Cloud computing researcher a star
5 August 2013
A cloud computing researcher at University of Sydney has been selected as among the world's top 200 young computer scientists.
Dr Javid Taheri, a postdoctoral researcher whose interests include energy efficient grid, parallel and distributed computing, cloud-computing and artificial intelligence, has been selected to attend the inaugural Heidelberg Laureate Forum in Germany.
The Heidelberg Laureate Forum provides an opportunity for an elite group of young researchers to engage with recipients of the world's most prestigious prizes for mathematics and computer science.
Professor Albert Zomaya, Chair of High Performance Computing and Networking at the University and superviser of Javid's PhD titled Intelligent Mobile Management Schemes for Wireless Mobile Networks says Javid was a standout PhD candidate who is now inspiring other students as a lecturer in algorithms and distributed computing.
The Heidelberg Laureate Forum gives young researchers the chance to spend a week with recipients of the prestigious international awards including the Turing Award, Abel Prize, and Fields Medal.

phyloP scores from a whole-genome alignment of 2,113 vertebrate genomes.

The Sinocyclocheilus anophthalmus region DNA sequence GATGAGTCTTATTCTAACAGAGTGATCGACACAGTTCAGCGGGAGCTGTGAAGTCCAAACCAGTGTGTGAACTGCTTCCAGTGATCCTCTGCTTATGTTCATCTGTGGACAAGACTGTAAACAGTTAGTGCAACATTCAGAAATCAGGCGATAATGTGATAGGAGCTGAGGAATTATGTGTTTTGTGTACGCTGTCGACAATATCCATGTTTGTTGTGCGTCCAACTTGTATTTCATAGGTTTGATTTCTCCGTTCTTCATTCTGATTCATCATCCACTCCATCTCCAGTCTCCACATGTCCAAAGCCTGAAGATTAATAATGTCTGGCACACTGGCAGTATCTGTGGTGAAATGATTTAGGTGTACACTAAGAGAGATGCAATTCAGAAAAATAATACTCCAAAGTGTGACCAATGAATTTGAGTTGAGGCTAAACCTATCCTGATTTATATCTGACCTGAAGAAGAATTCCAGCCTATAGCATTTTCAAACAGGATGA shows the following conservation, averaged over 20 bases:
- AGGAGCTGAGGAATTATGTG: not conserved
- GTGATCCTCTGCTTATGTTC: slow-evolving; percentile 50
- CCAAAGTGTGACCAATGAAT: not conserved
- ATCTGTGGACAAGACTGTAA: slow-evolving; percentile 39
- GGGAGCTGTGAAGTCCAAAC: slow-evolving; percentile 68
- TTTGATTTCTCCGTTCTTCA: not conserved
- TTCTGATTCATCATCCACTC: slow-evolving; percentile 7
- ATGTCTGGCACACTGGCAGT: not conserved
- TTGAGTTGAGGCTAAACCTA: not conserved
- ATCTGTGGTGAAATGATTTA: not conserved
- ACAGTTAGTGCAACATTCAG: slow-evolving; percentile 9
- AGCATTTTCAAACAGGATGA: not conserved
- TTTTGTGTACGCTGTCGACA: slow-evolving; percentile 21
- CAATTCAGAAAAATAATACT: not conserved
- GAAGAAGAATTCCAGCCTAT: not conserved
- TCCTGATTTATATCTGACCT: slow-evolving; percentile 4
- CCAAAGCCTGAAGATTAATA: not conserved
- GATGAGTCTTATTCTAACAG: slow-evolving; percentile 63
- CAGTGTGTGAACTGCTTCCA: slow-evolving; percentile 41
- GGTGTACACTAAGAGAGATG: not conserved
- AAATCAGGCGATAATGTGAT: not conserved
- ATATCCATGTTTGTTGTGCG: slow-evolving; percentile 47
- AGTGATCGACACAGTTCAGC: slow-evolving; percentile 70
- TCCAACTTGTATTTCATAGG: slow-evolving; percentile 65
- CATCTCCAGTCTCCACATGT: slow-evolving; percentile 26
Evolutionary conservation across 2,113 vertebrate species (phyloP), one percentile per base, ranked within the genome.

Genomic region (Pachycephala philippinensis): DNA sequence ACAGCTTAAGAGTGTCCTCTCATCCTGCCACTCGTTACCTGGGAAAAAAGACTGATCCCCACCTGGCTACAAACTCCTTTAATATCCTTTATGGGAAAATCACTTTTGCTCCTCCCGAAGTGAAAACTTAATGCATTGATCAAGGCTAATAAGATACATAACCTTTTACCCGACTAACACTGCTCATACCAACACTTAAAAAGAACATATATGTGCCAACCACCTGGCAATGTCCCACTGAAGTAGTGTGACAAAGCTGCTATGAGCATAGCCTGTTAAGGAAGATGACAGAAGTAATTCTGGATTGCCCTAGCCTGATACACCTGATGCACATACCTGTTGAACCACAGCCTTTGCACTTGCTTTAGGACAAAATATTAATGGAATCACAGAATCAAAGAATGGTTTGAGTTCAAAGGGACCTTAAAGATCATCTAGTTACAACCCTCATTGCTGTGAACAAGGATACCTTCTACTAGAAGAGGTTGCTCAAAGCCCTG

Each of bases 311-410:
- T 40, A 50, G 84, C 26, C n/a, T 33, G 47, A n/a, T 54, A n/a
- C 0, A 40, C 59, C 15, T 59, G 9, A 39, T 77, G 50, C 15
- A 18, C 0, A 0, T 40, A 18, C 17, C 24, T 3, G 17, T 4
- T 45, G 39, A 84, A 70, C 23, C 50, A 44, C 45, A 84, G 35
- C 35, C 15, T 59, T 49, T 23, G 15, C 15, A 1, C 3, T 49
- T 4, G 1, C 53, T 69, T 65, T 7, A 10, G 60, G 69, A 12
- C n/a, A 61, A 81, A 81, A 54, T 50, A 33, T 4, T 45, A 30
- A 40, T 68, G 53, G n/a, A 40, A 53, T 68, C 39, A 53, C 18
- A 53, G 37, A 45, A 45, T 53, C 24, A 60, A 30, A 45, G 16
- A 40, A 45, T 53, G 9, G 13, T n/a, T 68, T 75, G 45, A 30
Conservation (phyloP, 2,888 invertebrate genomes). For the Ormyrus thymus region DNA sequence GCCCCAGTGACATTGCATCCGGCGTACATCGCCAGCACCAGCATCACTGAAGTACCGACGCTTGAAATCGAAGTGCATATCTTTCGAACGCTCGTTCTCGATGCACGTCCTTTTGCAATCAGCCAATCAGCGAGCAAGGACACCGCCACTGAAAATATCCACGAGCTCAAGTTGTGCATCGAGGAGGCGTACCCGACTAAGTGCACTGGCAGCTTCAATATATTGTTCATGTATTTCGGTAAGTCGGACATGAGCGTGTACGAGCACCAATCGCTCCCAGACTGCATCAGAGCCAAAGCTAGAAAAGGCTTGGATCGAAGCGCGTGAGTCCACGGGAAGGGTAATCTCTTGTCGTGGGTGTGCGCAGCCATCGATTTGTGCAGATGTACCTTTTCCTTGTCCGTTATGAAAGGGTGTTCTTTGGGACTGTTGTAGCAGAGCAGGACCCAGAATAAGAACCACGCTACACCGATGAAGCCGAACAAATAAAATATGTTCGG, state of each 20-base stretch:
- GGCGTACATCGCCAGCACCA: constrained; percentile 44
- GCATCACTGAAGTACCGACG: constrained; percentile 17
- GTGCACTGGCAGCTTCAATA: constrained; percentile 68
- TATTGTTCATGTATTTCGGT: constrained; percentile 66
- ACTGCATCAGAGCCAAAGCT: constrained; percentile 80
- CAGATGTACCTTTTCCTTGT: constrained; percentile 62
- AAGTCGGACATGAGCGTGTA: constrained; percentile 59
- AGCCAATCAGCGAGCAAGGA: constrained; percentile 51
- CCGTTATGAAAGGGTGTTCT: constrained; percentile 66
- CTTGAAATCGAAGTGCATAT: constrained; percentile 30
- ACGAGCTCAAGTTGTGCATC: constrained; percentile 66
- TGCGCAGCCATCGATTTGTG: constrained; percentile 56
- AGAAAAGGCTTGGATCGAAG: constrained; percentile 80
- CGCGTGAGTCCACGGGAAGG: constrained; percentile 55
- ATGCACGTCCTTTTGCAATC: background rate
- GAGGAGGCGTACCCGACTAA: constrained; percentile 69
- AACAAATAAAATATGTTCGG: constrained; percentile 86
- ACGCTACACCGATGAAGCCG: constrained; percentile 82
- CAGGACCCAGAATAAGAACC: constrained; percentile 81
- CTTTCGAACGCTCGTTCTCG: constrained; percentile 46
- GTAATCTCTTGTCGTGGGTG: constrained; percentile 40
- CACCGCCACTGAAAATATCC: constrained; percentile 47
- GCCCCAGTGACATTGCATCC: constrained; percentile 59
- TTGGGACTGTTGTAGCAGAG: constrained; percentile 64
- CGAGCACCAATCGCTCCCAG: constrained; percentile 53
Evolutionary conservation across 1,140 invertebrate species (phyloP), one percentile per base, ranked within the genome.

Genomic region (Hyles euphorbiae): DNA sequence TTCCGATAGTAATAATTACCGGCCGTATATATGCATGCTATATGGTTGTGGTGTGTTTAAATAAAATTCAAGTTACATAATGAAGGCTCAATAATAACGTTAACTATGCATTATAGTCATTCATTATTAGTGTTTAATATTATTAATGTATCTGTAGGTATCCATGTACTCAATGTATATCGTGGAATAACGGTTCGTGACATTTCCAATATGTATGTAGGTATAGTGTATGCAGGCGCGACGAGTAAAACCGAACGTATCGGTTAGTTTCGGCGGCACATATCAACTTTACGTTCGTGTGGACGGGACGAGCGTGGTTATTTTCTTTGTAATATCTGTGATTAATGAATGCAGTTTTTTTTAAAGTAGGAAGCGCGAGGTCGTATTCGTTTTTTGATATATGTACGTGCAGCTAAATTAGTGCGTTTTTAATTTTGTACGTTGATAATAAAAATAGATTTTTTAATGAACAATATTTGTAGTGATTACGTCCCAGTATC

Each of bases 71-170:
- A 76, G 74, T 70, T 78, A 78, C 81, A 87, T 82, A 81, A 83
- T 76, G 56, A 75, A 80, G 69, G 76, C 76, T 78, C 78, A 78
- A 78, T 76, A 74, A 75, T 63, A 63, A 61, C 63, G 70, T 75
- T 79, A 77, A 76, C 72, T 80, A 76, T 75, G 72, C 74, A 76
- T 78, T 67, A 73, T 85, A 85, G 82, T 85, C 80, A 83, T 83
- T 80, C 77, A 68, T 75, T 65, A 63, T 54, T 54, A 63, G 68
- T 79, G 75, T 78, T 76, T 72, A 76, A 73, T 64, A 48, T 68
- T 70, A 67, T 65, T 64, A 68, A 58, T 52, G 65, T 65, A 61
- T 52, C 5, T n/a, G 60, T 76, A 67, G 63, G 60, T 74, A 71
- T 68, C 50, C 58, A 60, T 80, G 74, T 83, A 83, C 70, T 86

Dr Taheri says he is delighted to have the opportunity to meet with two Turing Award recipients, Professors Juris Hartmanis and Richard Karp.
The Turing award is the Nobel prize of computing explains Dr Taheri.
"Professor Hartmanis received his Turing for ground breaking work on the computational complexity of algorithms. His work inspired me and pushed me to always searching for new algorithms. His work also sparked the imagination of many computer scientists across the world and led to the establishment of complexity theory as an integral part of the computer science," states Javid.
Similarly, Professor Karp received his Turing Award for his ongoing contributions to the theory of algorithms he says.
When Javid is not researching either cloud, parallel, or distributed computing he is focussed on inspiring the next generation of computer engineers lecturing on algorithms at the University's School of Information Technologies.
"I really enjoy teaching the basic concepts involved in computer science such as data structure, algorithm, dynamic programming and program analysis.
"Algorithms are a fun and fundamental aspect of all computing," states Dr Taheri.
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